The agency encouraged people who might need this service to find the right route for them and make plans before they need to leave.

Temple Terrace distributing sand bags

An emergency meeting of the Temple Terrace mayor and City Council will be held at 4 p.m. today to declare a state of local emergency in anticipation of Hurricane Dorian.

The city also will make sandbags available to city residents beginning at noon today at the Sports Complex, 10369 U.S. 301.

The station will be open until 7 p.m. and distribution will resume on Saturday from 8 a.m. to 5 p.m.

The sandbags are reserved for residents of Temple Terrace who must show a valid ID or recent utility bill that includes a Temple Terrace address.

The station will be self-service with bags, shovels and sand provided. Assistance is available for older people and those with disabilities. There is a limit of 10 sandbags per vehicle.

Companies prepared to collect scooters

The four scooter companies that launched in Tampa this summer are prepared to round up all scooters if a hurricane watch is issued for the area.

Bird, Lime, Spin and Jump sent their hurricane preparedness plans to the city by Thursday, which include moving the scooters to secure buildings.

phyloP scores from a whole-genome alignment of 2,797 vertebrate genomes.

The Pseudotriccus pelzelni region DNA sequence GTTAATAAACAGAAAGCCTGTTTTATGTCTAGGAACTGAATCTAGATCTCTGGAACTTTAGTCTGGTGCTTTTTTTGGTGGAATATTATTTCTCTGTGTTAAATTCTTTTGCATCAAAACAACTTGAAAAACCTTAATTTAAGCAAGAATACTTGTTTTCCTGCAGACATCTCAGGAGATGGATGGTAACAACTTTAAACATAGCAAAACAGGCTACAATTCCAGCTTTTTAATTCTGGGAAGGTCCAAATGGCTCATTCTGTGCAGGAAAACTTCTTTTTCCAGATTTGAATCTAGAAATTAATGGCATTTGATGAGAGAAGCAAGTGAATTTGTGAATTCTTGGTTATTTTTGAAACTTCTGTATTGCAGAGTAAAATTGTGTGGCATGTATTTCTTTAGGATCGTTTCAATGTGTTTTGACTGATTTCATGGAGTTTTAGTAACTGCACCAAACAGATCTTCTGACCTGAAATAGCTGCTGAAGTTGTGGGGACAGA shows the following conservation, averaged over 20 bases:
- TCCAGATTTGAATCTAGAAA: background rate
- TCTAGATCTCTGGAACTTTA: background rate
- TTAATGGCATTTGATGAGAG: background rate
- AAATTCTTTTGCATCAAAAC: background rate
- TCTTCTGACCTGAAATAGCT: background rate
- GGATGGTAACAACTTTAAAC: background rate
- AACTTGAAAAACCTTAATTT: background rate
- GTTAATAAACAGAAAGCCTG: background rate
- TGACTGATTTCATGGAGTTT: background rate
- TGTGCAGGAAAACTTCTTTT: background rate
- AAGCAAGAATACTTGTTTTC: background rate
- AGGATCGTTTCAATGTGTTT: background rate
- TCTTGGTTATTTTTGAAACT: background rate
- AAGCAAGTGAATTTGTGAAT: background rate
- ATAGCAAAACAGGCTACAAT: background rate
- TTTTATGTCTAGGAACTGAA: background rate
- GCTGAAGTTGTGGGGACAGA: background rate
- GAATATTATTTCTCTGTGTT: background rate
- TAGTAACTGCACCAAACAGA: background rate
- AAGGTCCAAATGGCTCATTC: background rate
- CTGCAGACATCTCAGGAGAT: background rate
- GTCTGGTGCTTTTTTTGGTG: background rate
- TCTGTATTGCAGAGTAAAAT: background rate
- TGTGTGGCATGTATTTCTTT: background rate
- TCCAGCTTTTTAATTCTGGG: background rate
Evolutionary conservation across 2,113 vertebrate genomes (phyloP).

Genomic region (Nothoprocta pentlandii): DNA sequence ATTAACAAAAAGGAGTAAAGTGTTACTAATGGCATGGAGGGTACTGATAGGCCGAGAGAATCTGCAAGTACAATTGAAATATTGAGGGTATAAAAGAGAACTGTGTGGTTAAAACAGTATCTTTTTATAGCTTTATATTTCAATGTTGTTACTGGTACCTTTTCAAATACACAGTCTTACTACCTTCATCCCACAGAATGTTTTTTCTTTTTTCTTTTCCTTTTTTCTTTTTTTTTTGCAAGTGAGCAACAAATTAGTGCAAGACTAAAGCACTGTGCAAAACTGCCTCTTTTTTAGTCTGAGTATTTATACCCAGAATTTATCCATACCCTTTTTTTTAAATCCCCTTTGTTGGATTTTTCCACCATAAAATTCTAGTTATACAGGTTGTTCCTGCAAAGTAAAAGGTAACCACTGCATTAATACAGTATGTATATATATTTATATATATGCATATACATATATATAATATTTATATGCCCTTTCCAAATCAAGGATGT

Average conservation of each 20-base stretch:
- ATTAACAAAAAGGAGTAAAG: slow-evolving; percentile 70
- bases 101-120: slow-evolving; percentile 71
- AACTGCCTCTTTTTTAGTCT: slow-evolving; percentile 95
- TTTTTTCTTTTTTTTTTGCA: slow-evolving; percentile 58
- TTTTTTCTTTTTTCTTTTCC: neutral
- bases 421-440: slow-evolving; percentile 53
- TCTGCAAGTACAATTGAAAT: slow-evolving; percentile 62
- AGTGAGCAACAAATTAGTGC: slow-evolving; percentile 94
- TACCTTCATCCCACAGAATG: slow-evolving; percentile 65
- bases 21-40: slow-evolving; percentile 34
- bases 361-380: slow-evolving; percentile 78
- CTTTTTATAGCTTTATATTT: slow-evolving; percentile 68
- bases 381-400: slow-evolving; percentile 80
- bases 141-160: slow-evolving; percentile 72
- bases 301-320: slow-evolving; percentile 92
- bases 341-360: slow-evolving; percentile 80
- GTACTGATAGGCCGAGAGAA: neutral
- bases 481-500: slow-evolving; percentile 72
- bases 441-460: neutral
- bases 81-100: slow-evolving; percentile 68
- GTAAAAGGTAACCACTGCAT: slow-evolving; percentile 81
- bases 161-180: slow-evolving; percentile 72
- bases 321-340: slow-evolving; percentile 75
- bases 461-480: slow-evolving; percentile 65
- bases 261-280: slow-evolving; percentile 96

The operating agreement between the city and companies requires the companies pick up all vehicles located in the city within 12 hours of a hurricane watch being issued for Tampa Bay. The city can also choose to make that request earlier, according to the agreement.

The city of Miami already requested its electric scooter companies to pick up their vehicles by noon today.

The fear is that the dockless scooters, which are left haphazardly around streets and sidewalks, could turn into projectiles during a storm.

“Bird has a team who monitors the weather in all of our cities in order to be sure our scooters are not nested if the weather would be unsafe for our riders or others in the community,” Bird representative Servando Esparza wrote to the city of Tampa on Wednesday.

County declares local state of emergency

The Emergency Policy Group Thursday declared a local state of emergency for Hillsborough County, enabling the county administrator to carry out emergency responsibilities including opening shelters and ordering evacuations if necessary.

The order also prevents local businesses, vendors, merchants, and any other persons operating a retail business from charging more than the normal average retail price.

The County has partially activated its Emergency Operations Center to allow county and partner agencies to better monitor the storm track, and to coordinate resources and operations among partner organizations.

Full activation was expected on Saturday.

The Hillsborough County Emergency Policy Group is made up of three county commissioners, the mayors from the cities of Plant City, Tampa, and Temple Terrace, and the sheriff.

To receive messages by email, phone, and text, and to stay informed on the latest Dorian response by Hillsborough County government, go to

2019 Tampa Bay Times Hurricane Guide

HURRICANE SEASON IS HERE: Get ready and stay informed at

PREPARE YOUR STUFF: Get your documents and your data ready for a storm

BUILD YOUR KIT: The stuff you’ll need to stay safe — and comfortable — for the storm